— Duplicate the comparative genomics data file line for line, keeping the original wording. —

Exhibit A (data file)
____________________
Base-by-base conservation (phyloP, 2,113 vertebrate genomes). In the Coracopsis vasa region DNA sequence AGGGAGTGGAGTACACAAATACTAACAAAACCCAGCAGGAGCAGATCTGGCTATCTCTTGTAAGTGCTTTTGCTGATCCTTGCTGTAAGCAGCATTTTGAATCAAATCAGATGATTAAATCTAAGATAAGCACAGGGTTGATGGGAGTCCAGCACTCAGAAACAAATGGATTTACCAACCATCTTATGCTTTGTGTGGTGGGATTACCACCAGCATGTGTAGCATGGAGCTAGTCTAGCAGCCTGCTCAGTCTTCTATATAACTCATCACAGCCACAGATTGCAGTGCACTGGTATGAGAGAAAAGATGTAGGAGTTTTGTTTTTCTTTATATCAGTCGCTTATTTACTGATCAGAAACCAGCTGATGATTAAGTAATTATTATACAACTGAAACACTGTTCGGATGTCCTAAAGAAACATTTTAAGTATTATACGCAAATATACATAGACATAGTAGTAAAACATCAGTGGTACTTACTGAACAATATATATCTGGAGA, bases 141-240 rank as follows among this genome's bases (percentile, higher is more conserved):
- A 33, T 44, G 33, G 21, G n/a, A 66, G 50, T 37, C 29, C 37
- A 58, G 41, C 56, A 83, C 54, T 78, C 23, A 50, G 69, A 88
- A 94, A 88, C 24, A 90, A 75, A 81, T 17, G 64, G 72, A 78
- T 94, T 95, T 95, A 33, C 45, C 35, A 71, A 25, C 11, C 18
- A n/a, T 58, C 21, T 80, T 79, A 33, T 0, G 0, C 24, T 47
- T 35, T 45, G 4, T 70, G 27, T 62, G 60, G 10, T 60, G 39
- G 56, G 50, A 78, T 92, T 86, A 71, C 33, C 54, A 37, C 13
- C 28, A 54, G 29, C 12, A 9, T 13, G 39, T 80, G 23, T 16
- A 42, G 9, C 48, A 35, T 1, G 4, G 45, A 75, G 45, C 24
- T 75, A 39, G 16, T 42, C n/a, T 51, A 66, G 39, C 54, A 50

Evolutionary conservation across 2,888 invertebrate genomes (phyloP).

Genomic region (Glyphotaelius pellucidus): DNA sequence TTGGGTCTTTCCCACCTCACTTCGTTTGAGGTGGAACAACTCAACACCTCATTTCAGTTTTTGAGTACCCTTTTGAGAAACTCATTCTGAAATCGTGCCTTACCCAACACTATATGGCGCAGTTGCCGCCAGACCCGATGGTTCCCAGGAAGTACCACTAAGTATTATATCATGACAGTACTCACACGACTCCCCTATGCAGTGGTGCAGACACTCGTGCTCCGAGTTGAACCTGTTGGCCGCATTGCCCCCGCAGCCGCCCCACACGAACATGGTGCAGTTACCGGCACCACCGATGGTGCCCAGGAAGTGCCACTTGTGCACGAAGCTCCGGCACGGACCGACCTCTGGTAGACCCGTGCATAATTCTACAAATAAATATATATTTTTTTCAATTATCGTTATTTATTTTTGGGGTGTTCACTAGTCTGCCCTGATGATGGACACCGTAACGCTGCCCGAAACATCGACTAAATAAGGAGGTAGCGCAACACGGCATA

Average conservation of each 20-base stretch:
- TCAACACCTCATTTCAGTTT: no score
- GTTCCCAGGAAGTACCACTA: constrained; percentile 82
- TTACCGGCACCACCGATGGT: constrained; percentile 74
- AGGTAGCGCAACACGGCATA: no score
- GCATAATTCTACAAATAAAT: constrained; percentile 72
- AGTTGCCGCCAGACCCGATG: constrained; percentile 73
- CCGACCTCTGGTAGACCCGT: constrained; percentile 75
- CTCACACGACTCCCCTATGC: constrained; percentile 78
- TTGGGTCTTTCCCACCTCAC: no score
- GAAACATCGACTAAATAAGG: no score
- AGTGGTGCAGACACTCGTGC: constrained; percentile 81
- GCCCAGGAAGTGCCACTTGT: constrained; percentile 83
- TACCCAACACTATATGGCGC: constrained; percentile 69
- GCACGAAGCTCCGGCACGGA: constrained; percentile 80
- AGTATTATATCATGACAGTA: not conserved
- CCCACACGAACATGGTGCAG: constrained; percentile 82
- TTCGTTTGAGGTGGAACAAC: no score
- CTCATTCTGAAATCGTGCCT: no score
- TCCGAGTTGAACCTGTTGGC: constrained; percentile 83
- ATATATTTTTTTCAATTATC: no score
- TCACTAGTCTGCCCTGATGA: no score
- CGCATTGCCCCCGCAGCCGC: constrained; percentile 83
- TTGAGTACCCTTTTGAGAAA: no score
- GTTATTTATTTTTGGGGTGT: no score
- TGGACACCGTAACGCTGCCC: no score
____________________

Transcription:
Base-by-base conservation (phyloP, 2,113 vertebrate genomes). In the Coracopsis vasa region DNA sequence AGGGAGTGGAGTACACAAATACTAACAAAACCCAGCAGGAGCAGATCTGGCTATCTCTTGTAAGTGCTTTTGCTGATCCTTGCTGTAAGCAGCATTTTGAATCAAATCAGATGATTAAATCTAAGATAAGCACAGGGTTGATGGGAGTCCAGCACTCAGAAACAAATGGATTTACCAACCATCTTATGCTTTGTGTGGTGGGATTACCACCAGCATGTGTAGCATGGAGCTAGTCTAGCAGCCTGCTCAGTCTTCTATATAACTCATCACAGCCACAGATTGCAGTGCACTGGTATGAGAGAAAAGATGTAGGAGTTTTGTTTTTCTTTATATCAGTCGCTTATTTACTGATCAGAAACCAGCTGATGATTAAGTAATTATTATACAACTGAAACACTGTTCGGATGTCCTAAAGAAACATTTTAAGTATTATACGCAAATATACATAGACATAGTAGTAAAACATCAGTGGTACTTACTGAACAATATATATCTGGAGA, bases 141-240 rank as follows among this genome's bases (percentile, higher is more conserved):
- A 33, T 44, G 33, G 21, G n/a, A 66, G 50, T 37, C 29, C 37
- A 58, G 41, C 56, A 83, C 54, T 78, C 23, A 50, G 69, A 88
- A 94, A 88, C 24, A 90, A 75, A 81, T 17, G 64, G 72, A 78
- T 94, T 95, T 95, A 33, C 45, C 35, A 71, A 25, C 11, C 18
- A n/a, T 58, C 21, T 80, T 79, A 33, T 0, G 0, C 24, T 47
- T 35, T 45, G 4, T 70, G 27, T 62, G 60, G 10, T 60, G 39
- G 56, G 50, A 78, T 92, T 86, A 71, C 33, C 54, A 37, C 13
- C 28, A 54, G 29, C 12, A 9, T 13, G 39, T 80, G 23, T 16
- A 42, G 9, C 48, A 35, T 1, G 4, G 45, A 75, G 45, C 24
- T 75, A 39, G 16, T 42, C n/a, T 51, A 66, G 39, C 54, A 50

Evolutionary conservation across 2,888 invertebrate genomes (phyloP).

Genomic region (Glyphotaelius pellucidus): DNA sequence TTGGGTCTTTCCCACCTCACTTCGTTTGAGGTGGAACAACTCAACACCTCATTTCAGTTTTTGAGTACCCTTTTGAGAAACTCATTCTGAAATCGTGCCTTACCCAACACTATATGGCGCAGTTGCCGCCAGACCCGATGGTTCCCAGGAAGTACCACTAAGTATTATATCATGACAGTACTCACACGACTCCCCTATGCAGTGGTGCAGACACTCGTGCTCCGAGTTGAACCTGTTGGCCGCATTGCCCCCGCAGCCGCCCCACACGAACATGGTGCAGTTACCGGCACCACCGATGGTGCCCAGGAAGTGCCACTTGTGCACGAAGCTCCGGCACGGACCGACCTCTGGTAGACCCGTGCATAATTCTACAAATAAATATATATTTTTTTCAATTATCGTTATTTATTTTTGGGGTGTTCACTAGTCTGCCCTGATGATGGACACCGTAACGCTGCCCGAAACATCGACTAAATAAGGAGGTAGCGCAACACGGCATA

Average conservation of each 20-base stretch:
- TCAACACCTCATTTCAGTTT: no score
- GTTCCCAGGAAGTACCACTA: constrained; percentile 82
- TTACCGGCACCACCGATGGT: constrained; percentile 74
- AGGTAGCGCAACACGGCATA: no score
- GCATAATTCTACAAATAAAT: constrained; percentile 72
- AGTTGCCGCCAGACCCGATG: constrained; percentile 73
- CCGACCTCTGGTAGACCCGT: constrained; percentile 75
- CTCACACGACTCCCCTATGC: constrained; percentile 78
- TTGGGTCTTTCCCACCTCAC: no score
- GAAACATCGACTAAATAAGG: no score
- AGTGGTGCAGACACTCGTGC: constrained; percentile 81
- GCCCAGGAAGTGCCACTTGT: constrained; percentile 83
- TACCCAACACTATATGGCGC: constrained; percentile 69
- GCACGAAGCTCCGGCACGGA: constrained; percentile 80
- AGTATTATATCATGACAGTA: not conserved
- CCCACACGAACATGGTGCAG: constrained; percentile 82
- TTCGTTTGAGGTGGAACAAC: no score
- CTCATTCTGAAATCGTGCCT: no score
- TCCGAGTTGAACCTGTTGGC: constrained; percentile 83
- ATATATTTTTTTCAATTATC: no score
- TCACTAGTCTGCCCTGATGA: no score
- CGCATTGCCCCCGCAGCCGC: constrained; percentile 83
- TTGAGTACCCTTTTGAGAAA: no score
- GTTATTTATTTTTGGGGTGT: no score
- TGGACACCGTAACGCTGCCC: no score